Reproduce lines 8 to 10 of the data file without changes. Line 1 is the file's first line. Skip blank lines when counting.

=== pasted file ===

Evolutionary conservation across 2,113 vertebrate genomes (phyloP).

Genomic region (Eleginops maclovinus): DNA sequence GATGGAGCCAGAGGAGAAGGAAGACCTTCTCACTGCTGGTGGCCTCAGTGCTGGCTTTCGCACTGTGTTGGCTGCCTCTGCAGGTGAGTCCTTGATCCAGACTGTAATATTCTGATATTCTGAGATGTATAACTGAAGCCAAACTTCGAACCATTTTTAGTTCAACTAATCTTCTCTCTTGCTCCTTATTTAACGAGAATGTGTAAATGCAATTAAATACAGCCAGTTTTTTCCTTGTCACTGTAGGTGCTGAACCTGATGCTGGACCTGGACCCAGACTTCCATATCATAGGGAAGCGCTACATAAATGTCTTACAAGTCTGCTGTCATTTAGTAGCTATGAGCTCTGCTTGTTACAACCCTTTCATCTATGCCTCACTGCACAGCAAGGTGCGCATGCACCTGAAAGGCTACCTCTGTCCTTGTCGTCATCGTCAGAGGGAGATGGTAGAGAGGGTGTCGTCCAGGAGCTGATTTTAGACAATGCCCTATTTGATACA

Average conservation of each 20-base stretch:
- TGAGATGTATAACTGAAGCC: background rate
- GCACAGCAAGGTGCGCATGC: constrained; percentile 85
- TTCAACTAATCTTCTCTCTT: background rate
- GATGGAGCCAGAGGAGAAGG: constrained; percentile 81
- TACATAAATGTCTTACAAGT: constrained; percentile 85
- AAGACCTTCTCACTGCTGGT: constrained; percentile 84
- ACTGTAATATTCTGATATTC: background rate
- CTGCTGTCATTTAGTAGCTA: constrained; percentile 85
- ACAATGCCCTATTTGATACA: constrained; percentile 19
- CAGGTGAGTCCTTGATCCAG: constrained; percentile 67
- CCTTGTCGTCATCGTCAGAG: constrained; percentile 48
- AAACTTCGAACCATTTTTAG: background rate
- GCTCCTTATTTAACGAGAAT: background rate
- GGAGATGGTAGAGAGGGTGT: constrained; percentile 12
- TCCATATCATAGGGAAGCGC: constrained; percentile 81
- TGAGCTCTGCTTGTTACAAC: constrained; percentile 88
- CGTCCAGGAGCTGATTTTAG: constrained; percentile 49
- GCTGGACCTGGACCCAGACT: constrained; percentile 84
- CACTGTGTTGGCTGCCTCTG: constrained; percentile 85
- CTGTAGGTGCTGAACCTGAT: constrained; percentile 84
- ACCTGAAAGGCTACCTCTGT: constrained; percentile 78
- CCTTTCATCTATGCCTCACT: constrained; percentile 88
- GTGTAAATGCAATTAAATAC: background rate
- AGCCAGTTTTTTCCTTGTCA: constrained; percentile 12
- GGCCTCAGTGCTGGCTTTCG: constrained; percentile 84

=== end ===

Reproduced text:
- TACATAAATGTCTTACAAGT: constrained; percentile 85
- AAGACCTTCTCACTGCTGGT: constrained; percentile 84
- ACTGTAATATTCTGATATTC: background rate